“No child should have to face the trauma of war; many children have been wounded and injured but there are also invisible scars that must not be ignored,” says Margaret Banjo, a child protection specialist at Unicef UK.

“It’s of utmost priority that the physical and psychosocial needs of all children affected by conflict are met. Over two million children have left Ukraine seeking refuge in neighbouring countries. These children are often profoundly traumatized by the violence all around them: terrified, in shock, and desperate for safety.”

Sometimes they don’t speak at all

Tatyana, 46, is travelling with six of her eight children, aged from three to 21. Sitting in her coat on a camp bed in a tent at the Medyka border crossing in Poland set up by volunteers from the Scouts, she looks exhausted, bewildered.

Widowed shortly after her youngest child was born, Tatyana is twice displaced - first in 2014 from Donetsk in the east when separatists backed by Russian troops took control of the city. The family moved to the town of Svyatogorsk, famous for its 16th century riverside monastery.

But in the last month, the family has come under attack again. “The planes were flying low over our heads dropping bombs. When we were there, the monastery was hit. All we heard were the sounds of shooting and bombing,” says Tatyana.

Tatyana and her children (left to right) Kuzma 7, Victoria 21, Eugenia 11, Ksenia 3 , Kateryna 5, Oleksandra 13, at Medyka border crossing in Poland. (Charline Bou Mansour/Evening Standard)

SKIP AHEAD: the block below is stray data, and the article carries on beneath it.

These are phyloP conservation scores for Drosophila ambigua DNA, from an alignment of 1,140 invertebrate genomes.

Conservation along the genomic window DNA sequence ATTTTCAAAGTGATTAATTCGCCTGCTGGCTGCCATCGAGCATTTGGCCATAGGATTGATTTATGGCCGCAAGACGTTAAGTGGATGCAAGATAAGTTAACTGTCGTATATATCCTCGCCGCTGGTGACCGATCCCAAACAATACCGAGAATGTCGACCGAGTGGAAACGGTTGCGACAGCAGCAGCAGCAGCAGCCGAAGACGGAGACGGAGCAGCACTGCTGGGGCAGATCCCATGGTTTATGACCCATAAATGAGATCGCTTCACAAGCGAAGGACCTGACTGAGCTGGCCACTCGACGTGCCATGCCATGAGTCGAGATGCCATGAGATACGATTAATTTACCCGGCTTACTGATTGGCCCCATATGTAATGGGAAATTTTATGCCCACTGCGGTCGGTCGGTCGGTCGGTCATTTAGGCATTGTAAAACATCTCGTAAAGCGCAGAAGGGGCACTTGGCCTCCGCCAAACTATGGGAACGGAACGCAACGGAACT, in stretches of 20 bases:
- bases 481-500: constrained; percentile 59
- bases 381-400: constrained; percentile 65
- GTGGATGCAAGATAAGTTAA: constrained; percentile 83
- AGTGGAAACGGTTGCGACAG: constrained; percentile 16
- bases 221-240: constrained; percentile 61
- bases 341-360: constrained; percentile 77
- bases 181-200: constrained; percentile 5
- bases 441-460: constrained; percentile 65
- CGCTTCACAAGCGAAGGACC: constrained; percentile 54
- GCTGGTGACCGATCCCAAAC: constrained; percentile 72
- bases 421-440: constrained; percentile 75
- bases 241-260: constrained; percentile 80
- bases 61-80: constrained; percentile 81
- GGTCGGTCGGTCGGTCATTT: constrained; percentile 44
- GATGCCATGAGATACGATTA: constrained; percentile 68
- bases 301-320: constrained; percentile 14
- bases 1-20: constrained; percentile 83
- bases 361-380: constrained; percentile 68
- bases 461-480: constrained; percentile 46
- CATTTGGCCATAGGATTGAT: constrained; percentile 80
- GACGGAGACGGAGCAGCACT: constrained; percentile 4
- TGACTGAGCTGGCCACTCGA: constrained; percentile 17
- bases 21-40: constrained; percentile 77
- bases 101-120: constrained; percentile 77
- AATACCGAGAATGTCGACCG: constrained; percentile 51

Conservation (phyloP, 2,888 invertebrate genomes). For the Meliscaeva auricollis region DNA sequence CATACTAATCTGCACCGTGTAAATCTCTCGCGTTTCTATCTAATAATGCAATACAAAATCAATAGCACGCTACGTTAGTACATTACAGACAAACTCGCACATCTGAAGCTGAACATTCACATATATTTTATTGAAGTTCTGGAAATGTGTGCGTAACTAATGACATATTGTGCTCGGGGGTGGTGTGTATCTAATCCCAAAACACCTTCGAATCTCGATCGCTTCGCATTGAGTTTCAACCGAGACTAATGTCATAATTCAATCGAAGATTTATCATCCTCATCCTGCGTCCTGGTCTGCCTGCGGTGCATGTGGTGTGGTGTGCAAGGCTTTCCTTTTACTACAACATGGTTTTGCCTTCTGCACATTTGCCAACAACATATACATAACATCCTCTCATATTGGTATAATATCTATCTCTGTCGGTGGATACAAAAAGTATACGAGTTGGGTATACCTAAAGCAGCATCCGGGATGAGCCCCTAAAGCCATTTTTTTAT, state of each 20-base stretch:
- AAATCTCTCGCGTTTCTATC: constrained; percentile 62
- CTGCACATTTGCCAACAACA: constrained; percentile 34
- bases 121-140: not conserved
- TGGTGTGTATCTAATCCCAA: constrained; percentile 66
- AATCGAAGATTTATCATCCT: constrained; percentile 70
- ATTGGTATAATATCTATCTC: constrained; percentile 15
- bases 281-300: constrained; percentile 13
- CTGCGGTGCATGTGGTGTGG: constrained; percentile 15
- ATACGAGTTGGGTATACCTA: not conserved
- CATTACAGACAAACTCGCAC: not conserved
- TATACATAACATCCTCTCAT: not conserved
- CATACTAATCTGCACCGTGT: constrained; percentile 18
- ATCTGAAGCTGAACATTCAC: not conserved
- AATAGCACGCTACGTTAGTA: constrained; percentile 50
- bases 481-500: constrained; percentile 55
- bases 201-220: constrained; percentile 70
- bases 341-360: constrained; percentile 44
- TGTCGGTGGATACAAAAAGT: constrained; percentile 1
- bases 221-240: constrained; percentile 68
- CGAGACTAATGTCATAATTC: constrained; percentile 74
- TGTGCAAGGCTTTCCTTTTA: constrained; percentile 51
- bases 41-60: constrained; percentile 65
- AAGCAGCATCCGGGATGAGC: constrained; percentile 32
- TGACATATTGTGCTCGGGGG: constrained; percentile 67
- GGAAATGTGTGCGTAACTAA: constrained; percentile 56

Her children’s trauma is manifested in “physiological problems - the children wet the bed, they can’t control their functions, they bite their nails until there is blood.”

When I meet Tatyana she has been travelling for nearly a week. “We took an evacuation train from near Slovyansk. We thought it would take 24 hours but because there was shooting it had to stop for more than 10 hours. In the end it was 35 hours.”

The family reached Zhovkva in western Ukraine where they slept on the floor for three nights before finally reaching Poland.

Their journey is not yet over. Now they are waiting for a Red Cross bus to take them first to Croatia and onward to Italy, where they have been promised temporary accommodation in the Tuscan town of Bagni di Lucca – “a miracle” says Tatyana.

Her older children play with three-year-old Ksenia with Lego bricks strewn across a grey blanket. But their faces look strained, their voices little more than a murmur. Sometimes they don’t speak at all, their mother worries.